Presentation on primary sources

In this written version of our presentation we give a concise overview of the content of our presentation. A printed version of our PowerPoint presentation is besides included. The cardinal inquiries of our presentation are:

What drew the US into World War I?

And how can this be explained on the footing of primary beginnings?

Overview of the content of our presentation

  • June 28, 1914 & A ; agrave ; Assassination of Archduke Franz Ferdinand, inheritor to the throne of Austria-Hungary.
  • Austria-Hungary declared war to Serbia
  • Both states were backed up by their Alliess
  • Two major confederations were formed:Cardinal Powers( Germany, Austria-Hungary and subsequently Turkey ) andthe Allies( Britain, France, Russia, Japan and Italy )
  • Political and military leaders on both sides believed triumph would be achieved fleetly
  • However, the war became atrench warwith foreparts that hardly moved
  • Two major European foreparts: Western forepart in Belgium and France, Eastern forepart in Prussia and Russia.
  • In the United States, the eruption of the War was closely watched, since many US citizens were of European descent. Although, those of German descent and surprisingly many Irish favored the Central Powers, most Americans felt affinity for Allied Powers.
  • At the clip the war in Europe broke out,Woodrow Wilsonwas the president of the United States.
  • Wilson wanted the US to stay impersonaland asked citizens to make the same. Wilson feared that if the American populace would non be consentaneous, the foreign United states policy would be endangered. He besides feared that the different sentiments of the American people about the War would ensue in “ pay war on each other ” .
  • In his reference to congress in 1914Wilson stated, “ Such divisions amongst us would be fatal to our peace of head and might earnestly stand in the manner of the proper public presentation of our responsibility as the one great state at peace, the one people keeping itself ready to play a portion of impartial mediation and talk the advocates of peace and adjustment, non as a partizan, but as a friend. ”
  • Wilson besides refused to convey the US ground forces into province of consciousness because of the menace of a possible war.He argued that constructing up the ground forces would really arouse war. The Republicans strongly differwith Wilson ‘s statement, particularly Theodore Roosevelt.
  • Although the United States adopted a policy of neutrality, it was really hard to stay impartial.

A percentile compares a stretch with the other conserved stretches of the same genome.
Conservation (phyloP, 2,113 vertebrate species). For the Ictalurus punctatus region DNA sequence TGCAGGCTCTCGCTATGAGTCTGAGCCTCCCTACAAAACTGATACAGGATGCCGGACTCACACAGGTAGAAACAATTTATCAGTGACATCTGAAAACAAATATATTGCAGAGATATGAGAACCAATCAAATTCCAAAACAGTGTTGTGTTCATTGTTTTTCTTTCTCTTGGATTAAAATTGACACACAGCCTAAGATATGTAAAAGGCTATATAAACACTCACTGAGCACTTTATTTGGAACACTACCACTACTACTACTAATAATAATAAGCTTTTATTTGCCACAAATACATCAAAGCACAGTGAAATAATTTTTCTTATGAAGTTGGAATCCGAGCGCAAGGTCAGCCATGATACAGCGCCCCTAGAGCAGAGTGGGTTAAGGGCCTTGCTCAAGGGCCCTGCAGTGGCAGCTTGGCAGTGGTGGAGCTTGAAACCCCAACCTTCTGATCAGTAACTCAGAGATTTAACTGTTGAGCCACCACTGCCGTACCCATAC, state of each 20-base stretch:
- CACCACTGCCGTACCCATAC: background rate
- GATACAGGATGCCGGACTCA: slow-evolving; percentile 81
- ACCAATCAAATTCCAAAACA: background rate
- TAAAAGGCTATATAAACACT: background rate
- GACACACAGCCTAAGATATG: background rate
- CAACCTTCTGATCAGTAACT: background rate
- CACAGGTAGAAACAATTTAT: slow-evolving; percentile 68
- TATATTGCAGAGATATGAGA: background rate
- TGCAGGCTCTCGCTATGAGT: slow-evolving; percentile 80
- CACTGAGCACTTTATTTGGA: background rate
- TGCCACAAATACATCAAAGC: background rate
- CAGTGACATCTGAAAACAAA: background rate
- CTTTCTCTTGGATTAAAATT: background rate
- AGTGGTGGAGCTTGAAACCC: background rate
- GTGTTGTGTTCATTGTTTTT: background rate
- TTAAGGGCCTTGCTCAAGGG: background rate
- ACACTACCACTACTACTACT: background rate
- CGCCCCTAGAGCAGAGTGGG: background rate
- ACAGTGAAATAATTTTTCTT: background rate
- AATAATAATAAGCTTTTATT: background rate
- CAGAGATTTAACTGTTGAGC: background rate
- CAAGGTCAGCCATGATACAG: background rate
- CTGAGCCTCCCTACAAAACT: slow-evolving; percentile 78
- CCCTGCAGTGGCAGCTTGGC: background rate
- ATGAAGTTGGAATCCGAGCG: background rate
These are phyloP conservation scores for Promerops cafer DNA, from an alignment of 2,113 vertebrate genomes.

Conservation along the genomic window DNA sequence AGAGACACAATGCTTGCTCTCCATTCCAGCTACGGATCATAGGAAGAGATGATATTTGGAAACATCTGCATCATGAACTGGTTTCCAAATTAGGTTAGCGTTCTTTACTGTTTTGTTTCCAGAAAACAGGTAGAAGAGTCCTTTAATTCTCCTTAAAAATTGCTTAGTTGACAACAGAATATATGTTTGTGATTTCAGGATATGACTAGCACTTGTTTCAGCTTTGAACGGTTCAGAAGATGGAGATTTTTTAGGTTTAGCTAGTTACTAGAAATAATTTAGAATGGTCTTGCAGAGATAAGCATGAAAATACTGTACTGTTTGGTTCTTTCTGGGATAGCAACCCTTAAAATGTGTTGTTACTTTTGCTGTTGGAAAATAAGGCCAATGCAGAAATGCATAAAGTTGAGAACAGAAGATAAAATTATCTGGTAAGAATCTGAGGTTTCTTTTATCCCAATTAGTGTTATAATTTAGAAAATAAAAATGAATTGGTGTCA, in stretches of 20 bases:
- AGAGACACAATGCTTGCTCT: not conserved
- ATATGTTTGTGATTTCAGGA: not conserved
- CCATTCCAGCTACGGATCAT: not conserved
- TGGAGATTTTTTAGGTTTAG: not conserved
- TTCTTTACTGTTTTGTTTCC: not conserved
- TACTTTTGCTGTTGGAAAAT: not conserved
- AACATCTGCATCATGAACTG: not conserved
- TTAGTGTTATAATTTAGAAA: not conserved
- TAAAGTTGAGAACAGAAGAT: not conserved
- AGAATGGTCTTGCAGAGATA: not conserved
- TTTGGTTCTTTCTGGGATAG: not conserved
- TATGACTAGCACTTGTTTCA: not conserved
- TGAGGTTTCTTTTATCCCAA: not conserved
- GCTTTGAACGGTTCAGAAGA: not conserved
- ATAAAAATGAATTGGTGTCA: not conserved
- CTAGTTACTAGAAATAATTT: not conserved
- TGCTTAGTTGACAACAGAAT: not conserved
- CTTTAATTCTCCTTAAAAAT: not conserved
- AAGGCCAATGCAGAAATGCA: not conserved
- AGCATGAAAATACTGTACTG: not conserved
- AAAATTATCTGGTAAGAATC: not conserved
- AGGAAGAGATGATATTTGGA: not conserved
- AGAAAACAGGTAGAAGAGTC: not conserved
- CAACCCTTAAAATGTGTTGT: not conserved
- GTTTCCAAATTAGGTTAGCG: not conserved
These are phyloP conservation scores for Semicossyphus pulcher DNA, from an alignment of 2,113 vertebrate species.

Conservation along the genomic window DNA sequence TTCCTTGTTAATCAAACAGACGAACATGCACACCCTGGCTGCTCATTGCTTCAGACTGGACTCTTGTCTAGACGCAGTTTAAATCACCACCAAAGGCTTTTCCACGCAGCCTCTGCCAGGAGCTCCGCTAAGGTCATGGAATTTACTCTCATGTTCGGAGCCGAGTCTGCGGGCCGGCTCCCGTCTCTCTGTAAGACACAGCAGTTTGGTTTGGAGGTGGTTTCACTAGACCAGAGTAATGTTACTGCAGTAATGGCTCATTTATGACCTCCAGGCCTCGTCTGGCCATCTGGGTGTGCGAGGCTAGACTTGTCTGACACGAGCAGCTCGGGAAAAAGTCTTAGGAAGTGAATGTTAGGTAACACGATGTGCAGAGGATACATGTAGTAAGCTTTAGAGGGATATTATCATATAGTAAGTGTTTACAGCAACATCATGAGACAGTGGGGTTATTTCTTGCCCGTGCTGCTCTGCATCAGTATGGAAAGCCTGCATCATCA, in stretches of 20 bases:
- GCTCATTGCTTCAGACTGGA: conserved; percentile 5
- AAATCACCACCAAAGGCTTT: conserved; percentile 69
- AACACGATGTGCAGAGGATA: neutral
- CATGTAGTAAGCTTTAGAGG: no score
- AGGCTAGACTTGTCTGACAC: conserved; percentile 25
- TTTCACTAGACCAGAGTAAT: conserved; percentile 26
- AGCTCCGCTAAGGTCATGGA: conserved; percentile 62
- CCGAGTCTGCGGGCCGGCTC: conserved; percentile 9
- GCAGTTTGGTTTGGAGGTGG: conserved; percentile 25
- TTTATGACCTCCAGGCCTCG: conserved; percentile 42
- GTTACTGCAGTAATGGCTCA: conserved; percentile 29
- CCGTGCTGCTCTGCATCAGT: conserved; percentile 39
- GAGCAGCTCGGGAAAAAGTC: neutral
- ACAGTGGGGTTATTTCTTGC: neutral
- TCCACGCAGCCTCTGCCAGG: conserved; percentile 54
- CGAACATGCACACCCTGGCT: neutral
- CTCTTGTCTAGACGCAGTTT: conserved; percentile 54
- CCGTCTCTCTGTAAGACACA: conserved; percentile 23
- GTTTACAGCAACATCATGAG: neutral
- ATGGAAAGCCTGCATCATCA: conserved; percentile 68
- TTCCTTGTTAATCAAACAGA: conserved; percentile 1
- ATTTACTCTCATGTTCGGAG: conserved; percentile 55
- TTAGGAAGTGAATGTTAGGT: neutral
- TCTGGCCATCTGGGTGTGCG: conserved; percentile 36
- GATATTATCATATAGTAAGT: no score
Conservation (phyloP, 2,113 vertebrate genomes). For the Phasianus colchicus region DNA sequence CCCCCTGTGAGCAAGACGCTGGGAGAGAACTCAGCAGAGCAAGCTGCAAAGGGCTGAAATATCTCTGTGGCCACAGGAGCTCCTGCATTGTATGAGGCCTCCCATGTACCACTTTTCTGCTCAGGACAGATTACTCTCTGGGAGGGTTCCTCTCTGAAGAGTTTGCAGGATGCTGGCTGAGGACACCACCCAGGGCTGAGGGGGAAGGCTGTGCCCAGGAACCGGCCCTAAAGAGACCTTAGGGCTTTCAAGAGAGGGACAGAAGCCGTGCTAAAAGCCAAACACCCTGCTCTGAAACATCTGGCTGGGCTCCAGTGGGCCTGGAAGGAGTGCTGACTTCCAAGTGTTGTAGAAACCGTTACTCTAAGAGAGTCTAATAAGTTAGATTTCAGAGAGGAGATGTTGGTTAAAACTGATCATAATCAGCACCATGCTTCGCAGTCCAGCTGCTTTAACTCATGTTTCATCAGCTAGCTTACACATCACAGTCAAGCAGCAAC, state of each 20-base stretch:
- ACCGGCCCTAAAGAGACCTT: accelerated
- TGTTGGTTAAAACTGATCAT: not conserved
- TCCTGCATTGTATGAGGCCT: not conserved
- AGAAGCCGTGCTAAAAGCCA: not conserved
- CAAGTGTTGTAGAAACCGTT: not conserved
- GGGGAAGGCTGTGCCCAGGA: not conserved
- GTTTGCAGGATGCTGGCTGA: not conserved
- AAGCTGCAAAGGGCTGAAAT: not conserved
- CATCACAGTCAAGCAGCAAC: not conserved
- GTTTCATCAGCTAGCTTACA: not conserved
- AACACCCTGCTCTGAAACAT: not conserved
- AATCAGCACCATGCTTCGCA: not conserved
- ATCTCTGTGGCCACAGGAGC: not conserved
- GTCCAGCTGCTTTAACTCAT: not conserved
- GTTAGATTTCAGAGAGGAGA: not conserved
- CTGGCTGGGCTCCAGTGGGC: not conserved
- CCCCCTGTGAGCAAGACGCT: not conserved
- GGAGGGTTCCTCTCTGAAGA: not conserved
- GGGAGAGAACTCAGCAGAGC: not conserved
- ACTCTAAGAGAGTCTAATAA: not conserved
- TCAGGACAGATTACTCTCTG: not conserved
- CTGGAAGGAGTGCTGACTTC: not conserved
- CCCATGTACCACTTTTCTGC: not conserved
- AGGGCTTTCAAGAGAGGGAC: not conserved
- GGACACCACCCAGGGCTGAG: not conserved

The Allies were major trading spousesof the United States and during the warthe orders for American goods – including weaponries – increased quickly. Much of this trade was financed by loans from American Bankss, which meant that the United States acquired fiscal involvements in the result of the War.

  • Meanwhile,American exports to the Central Powers plummeted, because of the British sea encirclement to Germany. President Wilson protested Britain ‘s actions, thereby reasoning that the impersonal US should be allowed to merchandise with both Powers, but his ailments did n’t take the encirclement.
    • In response to these asymmetrical trading forms, Germany declared in 1915 that all Waterss environing Britain had become a war zonein which it would try to drop, without warning, any Allied ships. In the consciousness that the Allies depended on American supplies and the fact that the Allies often flew the flags of impersonal states, Germany besides warned that impersonal vass, excessively, were at hazard.
  • Primary Source 1
    • John Bull uses the American flag for protection “ Cawnt you see I ‘m a blooming Northerner ” , March 1915
  • This sketch refers to the pattern taken up by the British of winging a impersonal flag ( particularly American ) when in the declared war zone. The creative person chose to picture one of the most good known British merchandiser ships, the Lusitania, to stand for the full merchandiser naval forces. Ironically, the Lusitania would stop up being torpedoed two months subsequently. After the war it was divulged that the Lusitania was transporting an extended cargo of weaponries in the clasp.
    • Why is John Bull ‘s claim supposed to be flimsy?
    • In add-on to winging a German flag, how else is the German individuality of the pigboat crewman made apparent?
    • Is this sketch sympathetic to the Germans?